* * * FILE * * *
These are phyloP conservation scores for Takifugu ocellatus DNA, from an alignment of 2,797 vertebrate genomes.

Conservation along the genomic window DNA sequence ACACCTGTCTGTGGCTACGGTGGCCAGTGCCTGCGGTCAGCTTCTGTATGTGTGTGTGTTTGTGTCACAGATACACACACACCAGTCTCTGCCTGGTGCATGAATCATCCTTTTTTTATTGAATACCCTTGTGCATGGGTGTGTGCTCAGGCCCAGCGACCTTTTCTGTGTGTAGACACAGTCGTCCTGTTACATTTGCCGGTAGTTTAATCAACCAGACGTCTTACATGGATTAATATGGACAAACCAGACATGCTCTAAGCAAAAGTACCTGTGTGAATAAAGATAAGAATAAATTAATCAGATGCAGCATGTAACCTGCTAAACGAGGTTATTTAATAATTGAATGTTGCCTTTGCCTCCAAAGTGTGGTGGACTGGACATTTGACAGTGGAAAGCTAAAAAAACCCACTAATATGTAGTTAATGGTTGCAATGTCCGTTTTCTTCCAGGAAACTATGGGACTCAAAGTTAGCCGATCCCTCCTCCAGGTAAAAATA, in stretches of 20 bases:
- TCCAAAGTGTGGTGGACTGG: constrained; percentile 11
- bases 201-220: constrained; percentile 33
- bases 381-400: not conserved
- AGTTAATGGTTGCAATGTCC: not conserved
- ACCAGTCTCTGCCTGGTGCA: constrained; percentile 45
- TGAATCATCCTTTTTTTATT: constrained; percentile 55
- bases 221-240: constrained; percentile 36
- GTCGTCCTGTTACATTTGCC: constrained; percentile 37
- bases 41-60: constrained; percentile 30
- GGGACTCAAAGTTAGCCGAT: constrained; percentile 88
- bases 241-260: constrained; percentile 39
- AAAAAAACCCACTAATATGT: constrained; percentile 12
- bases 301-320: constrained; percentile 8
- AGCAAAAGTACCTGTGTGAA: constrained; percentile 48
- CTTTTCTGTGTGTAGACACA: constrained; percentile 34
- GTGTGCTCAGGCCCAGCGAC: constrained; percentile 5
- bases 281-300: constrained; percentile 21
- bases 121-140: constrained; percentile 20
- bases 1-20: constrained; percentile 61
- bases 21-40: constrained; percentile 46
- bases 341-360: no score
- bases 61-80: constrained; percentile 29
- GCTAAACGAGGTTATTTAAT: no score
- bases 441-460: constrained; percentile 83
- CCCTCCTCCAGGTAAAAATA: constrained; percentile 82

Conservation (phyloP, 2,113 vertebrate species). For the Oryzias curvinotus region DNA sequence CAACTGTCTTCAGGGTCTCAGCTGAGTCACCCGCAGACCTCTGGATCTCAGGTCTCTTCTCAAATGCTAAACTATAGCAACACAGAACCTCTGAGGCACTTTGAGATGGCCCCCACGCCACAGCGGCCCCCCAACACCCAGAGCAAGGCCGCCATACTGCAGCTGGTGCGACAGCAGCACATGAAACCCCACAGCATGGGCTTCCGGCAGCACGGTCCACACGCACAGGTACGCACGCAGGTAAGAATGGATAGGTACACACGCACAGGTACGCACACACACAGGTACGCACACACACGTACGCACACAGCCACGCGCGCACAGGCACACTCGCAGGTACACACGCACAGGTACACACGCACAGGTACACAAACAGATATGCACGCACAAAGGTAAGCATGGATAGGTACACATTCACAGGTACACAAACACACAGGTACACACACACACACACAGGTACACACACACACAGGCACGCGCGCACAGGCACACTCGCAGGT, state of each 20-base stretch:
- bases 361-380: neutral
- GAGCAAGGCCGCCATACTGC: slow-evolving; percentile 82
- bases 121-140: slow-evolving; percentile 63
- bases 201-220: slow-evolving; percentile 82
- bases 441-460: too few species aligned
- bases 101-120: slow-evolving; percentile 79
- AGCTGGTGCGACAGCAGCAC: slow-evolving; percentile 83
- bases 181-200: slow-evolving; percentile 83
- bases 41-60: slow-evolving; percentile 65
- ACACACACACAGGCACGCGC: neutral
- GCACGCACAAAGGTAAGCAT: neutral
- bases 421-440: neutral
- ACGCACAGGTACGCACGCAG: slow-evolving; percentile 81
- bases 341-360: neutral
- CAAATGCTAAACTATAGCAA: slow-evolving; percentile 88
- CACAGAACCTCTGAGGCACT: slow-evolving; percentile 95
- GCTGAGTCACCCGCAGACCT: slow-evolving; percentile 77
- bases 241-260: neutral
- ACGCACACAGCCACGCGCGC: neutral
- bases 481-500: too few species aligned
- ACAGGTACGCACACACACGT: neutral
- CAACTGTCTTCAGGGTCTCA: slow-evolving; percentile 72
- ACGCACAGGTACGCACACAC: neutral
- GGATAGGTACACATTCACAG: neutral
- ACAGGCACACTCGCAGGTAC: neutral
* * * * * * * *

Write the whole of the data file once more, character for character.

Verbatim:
These are phyloP conservation scores for Takifugu ocellatus DNA, from an alignment of 2,797 vertebrate genomes.

Conservation along the genomic window DNA sequence ACACCTGTCTGTGGCTACGGTGGCCAGTGCCTGCGGTCAGCTTCTGTATGTGTGTGTGTTTGTGTCACAGATACACACACACCAGTCTCTGCCTGGTGCATGAATCATCCTTTTTTTATTGAATACCCTTGTGCATGGGTGTGTGCTCAGGCCCAGCGACCTTTTCTGTGTGTAGACACAGTCGTCCTGTTACATTTGCCGGTAGTTTAATCAACCAGACGTCTTACATGGATTAATATGGACAAACCAGACATGCTCTAAGCAAAAGTACCTGTGTGAATAAAGATAAGAATAAATTAATCAGATGCAGCATGTAACCTGCTAAACGAGGTTATTTAATAATTGAATGTTGCCTTTGCCTCCAAAGTGTGGTGGACTGGACATTTGACAGTGGAAAGCTAAAAAAACCCACTAATATGTAGTTAATGGTTGCAATGTCCGTTTTCTTCCAGGAAACTATGGGACTCAAAGTTAGCCGATCCCTCCTCCAGGTAAAAATA, in stretches of 20 bases:
- TCCAAAGTGTGGTGGACTGG: constrained; percentile 11
- bases 201-220: constrained; percentile 33
- bases 381-400: not conserved
- AGTTAATGGTTGCAATGTCC: not conserved
- ACCAGTCTCTGCCTGGTGCA: constrained; percentile 45
- TGAATCATCCTTTTTTTATT: constrained; percentile 55
- bases 221-240: constrained; percentile 36
- GTCGTCCTGTTACATTTGCC: constrained; percentile 37
- bases 41-60: constrained; percentile 30
- GGGACTCAAAGTTAGCCGAT: constrained; percentile 88
- bases 241-260: constrained; percentile 39
- AAAAAAACCCACTAATATGT: constrained; percentile 12
- bases 301-320: constrained; percentile 8
- AGCAAAAGTACCTGTGTGAA: constrained; percentile 48
- CTTTTCTGTGTGTAGACACA: constrained; percentile 34
- GTGTGCTCAGGCCCAGCGAC: constrained; percentile 5
- bases 281-300: constrained; percentile 21
- bases 121-140: constrained; percentile 20
- bases 1-20: constrained; percentile 61
- bases 21-40: constrained; percentile 46
- bases 341-360: no score
- bases 61-80: constrained; percentile 29
- GCTAAACGAGGTTATTTAAT: no score
- bases 441-460: constrained; percentile 83
- CCCTCCTCCAGGTAAAAATA: constrained; percentile 82

Conservation (phyloP, 2,113 vertebrate species). For the Oryzias curvinotus region DNA sequence CAACTGTCTTCAGGGTCTCAGCTGAGTCACCCGCAGACCTCTGGATCTCAGGTCTCTTCTCAAATGCTAAACTATAGCAACACAGAACCTCTGAGGCACTTTGAGATGGCCCCCACGCCACAGCGGCCCCCCAACACCCAGAGCAAGGCCGCCATACTGCAGCTGGTGCGACAGCAGCACATGAAACCCCACAGCATGGGCTTCCGGCAGCACGGTCCACACGCACAGGTACGCACGCAGGTAAGAATGGATAGGTACACACGCACAGGTACGCACACACACAGGTACGCACACACACGTACGCACACAGCCACGCGCGCACAGGCACACTCGCAGGTACACACGCACAGGTACACACGCACAGGTACACAAACAGATATGCACGCACAAAGGTAAGCATGGATAGGTACACATTCACAGGTACACAAACACACAGGTACACACACACACACACAGGTACACACACACACAGGCACGCGCGCACAGGCACACTCGCAGGT, state of each 20-base stretch:
- bases 361-380: neutral
- GAGCAAGGCCGCCATACTGC: slow-evolving; percentile 82
- bases 121-140: slow-evolving; percentile 63
- bases 201-220: slow-evolving; percentile 82
- bases 441-460: too few species aligned
- bases 101-120: slow-evolving; percentile 79
- AGCTGGTGCGACAGCAGCAC: slow-evolving; percentile 83
- bases 181-200: slow-evolving; percentile 83
- bases 41-60: slow-evolving; percentile 65
- ACACACACACAGGCACGCGC: neutral
- GCACGCACAAAGGTAAGCAT: neutral
- bases 421-440: neutral
- ACGCACAGGTACGCACGCAG: slow-evolving; percentile 81
- bases 341-360: neutral
- CAAATGCTAAACTATAGCAA: slow-evolving; percentile 88
- CACAGAACCTCTGAGGCACT: slow-evolving; percentile 95
- GCTGAGTCACCCGCAGACCT: slow-evolving; percentile 77
- bases 241-260: neutral
- ACGCACACAGCCACGCGCGC: neutral
- bases 481-500: too few species aligned
- ACAGGTACGCACACACACGT: neutral
- CAACTGTCTTCAGGGTCTCA: slow-evolving; percentile 72
- ACGCACAGGTACGCACACAC: neutral
- GGATAGGTACACATTCACAG: neutral
- ACAGGCACACTCGCAGGTAC: neutral